Benson and Perlman5 kept a record of 2,236 asthmapatients in their practice, and reported that 48 of 648 usersof oral spray epinephrine were fatalities (7.4%), while only22 of 1,588 non-users were fatalities (1.4%). Although notacknowledged by those authors, their results were earlyevidence that inhaled agonists alone will not control thesometimes fatal pulmonary inflammation of asthma. Theirwork presaged the subsequent debate over the potentiallyharmful effects of inhaled 2 agonists in asthma almost 50years later.6 The kit sold for inhaling epinephrine con-sisted of a bottle of 1:50 solution of racemic epinephrineand an all-glass nebulizer, which in all likelihood was theDeVilbiss No. 40 glass nebulizer (Fig. 2A), introduced fortreatment of asthma in the 1930s.3,5
The first real precursor to the modern T-piece plastichand-held pneumatic nebulizer was the 1950s Wright neb-
ulizer (see Fig. 2B), made of Perspex, a shatter-resistantplastic used for fighter-plane canopies.3 This device useda combination of gas flow, precise venturi orifices, andbaffles to produce aerosol particles more in the fine par-ticle range of 15 m. The earlier DeVilbiss glass nebu-lizer and hand-bulb atomizers generated a wide range ofparticle sizes, and many of the particles were too large toreach the lower airways.3
In 1944, Bryson et al published work on the introduc-tion of nebulized penicillin for treatment of respiratoryinfection.7 They described a mist formed by oxygen or airforced through aqueous solutions of the drug. Shortly there-after, in 1949, Krasno and Rhoads described the inhalationof penicillin dust for management of respiratory infec-tions, particularly sinusitis.8 Their inhalation device, knownas the Aerohalor (Fig. 3), was produced by Abbott Labo-ratories. This was actually the first dry powder inhaler(DPI), and it used small cartridges of powdered penicillin
Fig. 1. Methods of inhaling formulations of stramonium, an atropine-like compound with anticholinergic effects, used in the 19th century.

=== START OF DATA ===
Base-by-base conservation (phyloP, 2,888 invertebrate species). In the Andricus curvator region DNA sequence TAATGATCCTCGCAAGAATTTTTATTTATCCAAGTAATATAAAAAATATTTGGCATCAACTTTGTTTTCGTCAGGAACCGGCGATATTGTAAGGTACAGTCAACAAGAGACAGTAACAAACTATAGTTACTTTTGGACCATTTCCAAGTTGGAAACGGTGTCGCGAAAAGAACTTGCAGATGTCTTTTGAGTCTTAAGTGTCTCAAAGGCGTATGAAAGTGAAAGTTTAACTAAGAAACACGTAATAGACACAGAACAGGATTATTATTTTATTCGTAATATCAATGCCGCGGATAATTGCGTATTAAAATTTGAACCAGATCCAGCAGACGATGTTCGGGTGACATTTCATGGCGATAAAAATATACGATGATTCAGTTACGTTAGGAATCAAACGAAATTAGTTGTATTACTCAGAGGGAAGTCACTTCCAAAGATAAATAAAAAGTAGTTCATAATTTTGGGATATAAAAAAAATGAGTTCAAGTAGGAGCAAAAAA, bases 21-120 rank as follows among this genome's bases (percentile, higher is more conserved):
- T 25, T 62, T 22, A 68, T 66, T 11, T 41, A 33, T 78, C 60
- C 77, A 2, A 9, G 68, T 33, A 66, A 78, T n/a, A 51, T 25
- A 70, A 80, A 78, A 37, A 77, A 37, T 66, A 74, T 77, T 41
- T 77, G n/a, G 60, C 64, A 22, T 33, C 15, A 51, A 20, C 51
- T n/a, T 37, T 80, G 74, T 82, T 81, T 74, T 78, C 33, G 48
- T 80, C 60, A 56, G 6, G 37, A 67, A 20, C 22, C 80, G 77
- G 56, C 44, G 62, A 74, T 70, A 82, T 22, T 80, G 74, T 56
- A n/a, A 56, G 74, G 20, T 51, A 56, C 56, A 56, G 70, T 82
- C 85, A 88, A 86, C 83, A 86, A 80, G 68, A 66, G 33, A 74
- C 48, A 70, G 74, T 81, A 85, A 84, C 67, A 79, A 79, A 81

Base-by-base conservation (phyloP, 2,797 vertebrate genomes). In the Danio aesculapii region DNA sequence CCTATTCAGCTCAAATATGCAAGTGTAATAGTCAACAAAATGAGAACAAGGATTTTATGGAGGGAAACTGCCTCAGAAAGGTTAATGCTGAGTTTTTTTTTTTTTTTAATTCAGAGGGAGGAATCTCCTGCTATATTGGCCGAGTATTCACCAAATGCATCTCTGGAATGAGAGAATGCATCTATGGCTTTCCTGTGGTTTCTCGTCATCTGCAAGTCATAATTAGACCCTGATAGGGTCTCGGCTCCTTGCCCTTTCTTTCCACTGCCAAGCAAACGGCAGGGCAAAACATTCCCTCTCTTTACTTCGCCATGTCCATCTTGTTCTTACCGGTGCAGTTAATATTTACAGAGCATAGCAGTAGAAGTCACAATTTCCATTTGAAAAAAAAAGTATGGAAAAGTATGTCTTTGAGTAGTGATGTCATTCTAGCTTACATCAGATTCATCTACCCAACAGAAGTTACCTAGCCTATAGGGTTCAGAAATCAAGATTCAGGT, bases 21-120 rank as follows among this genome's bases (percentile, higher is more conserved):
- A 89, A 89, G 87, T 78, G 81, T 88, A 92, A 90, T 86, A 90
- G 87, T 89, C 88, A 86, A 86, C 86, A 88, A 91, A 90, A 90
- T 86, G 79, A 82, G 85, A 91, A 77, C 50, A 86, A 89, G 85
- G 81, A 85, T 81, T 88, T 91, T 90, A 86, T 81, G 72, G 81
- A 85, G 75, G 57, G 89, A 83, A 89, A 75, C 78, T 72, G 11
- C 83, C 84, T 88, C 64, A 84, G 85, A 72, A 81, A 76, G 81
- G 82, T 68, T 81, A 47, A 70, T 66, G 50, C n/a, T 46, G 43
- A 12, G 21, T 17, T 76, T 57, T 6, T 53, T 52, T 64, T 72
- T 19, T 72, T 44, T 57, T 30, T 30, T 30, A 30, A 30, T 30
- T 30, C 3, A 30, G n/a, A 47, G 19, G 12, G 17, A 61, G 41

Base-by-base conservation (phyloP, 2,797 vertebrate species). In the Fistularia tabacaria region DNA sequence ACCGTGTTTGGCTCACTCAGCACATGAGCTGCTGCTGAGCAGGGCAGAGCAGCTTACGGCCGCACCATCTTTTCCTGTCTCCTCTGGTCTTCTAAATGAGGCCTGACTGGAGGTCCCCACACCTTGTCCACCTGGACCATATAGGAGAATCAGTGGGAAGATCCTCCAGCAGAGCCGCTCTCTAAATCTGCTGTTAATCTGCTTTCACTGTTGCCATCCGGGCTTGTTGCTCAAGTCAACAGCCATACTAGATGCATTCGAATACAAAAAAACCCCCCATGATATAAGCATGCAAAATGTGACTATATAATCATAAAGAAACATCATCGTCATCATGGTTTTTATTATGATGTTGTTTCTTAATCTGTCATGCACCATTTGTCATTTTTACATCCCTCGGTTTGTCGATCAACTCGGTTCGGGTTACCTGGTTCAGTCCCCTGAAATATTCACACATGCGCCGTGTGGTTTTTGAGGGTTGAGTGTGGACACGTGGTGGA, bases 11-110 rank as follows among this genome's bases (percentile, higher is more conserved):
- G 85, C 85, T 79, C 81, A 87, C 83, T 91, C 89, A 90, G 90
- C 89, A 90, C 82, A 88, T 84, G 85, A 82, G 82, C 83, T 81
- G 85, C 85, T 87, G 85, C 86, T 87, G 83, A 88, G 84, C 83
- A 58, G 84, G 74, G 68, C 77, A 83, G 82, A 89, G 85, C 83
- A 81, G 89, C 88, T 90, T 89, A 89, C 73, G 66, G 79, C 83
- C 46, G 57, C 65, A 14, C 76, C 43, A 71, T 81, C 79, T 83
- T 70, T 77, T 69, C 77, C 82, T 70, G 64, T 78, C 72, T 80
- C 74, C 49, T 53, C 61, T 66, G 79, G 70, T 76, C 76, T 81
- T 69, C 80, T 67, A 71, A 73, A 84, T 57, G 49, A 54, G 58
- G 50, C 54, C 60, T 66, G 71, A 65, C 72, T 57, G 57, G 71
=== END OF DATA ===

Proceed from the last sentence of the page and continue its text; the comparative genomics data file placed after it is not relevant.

Fig. 2. A: The DeVilbiss No. 40 glass squeeze-bulb nebulizer. B:The Wright jet-venturi nebulizer, introduced in the late 1950s.
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that fit into a rather modern-appearing clear plastic inhal-er.2,8 The advantages of aerosol drug delivery noted byKrasno and Rhoads remain those seen with aerosol ther-apy today: simplicity, low cost, little need for manipula-tion or instruction, no pain of injection, sustained localizedaction, and less local irritation than liquid nebulized pen-icillin.8
Development of Modern Aerosol Delivery Devices
One of the most interesting stories of drug-device im-plementation is the origin of the metered-dose inhaler(MDI), as described by Charles G Thiel.9 Thiel worked forRiker Laboratories, a subsidiary of Rexall Drugs and thecompany that developed the MDI. In 1955, Susie, a 13-year-old asthmatic, struggled with her squeeze-bulb neb-ulizer, and asked her father why she couldnt get her in-haled medicine from a spray can, in the way in whichhairspray is packaged. Susie was the daughter of GeorgeMaison, then President of Riker Laboratories. Apparentlyher father had also been frustrated with the fragile, easilybreakable glass-bulb nebulizers. In the spring of 1955, apropellant (FREON, a trademark name for a certain mix-ture of chlorofluorocarbons 12 and 114), a metering valve,a glass vial device, and drug formulations of isoproterenoland epinephrine were investigated and assembled. In Juneof 1955, a clinical trial was conducted at the Long Beach,California, Veterans Administration Hospital by a Dr Karr.
The New Drug Application was filed on January 12, 1956,and consisted of a file only 13 mm thickunheard of intodays new-drug-submission-and-testing system. Thedrug-delivery device was approved by the Food and DrugAdministration on March 9, 1956, and the Medihaler-Isoand the Medihaler-Epi were launched later that month. Itis even more interesting that the original MDI of Medi-haler-Epi (Fig. 4) differs very little from the appearanceand even function of current MDI devices. Following therelease of the MDI, a DPI (the SpinHaler) for delivery ofthe anti-asthmatic drug cromolyn sodium was developedand approved. The article by Bell et al,10 describing andevaluating the SpinHaler, gave the following rationale forthe new device:
It is not generally realized that, with the pressurizedaerosol. . . the administration of medication requirescoordination of activation with the inspiratory cycleof respiration if variation in the quantity and site ofdrug deposition in the airways is to be minimized.10
Bell et al10 noted a primary problem for optimal use ofMDIs, namely, the difficulty for patients in activating theMDI while simultaneously beginning a slow deep inhala-tion. Because it was a breath-actuated device, the Spin-Haler relied on the force of a patients inspiratory flow tospin a small plastic propeller, thereby creating turbulentairflow through the device,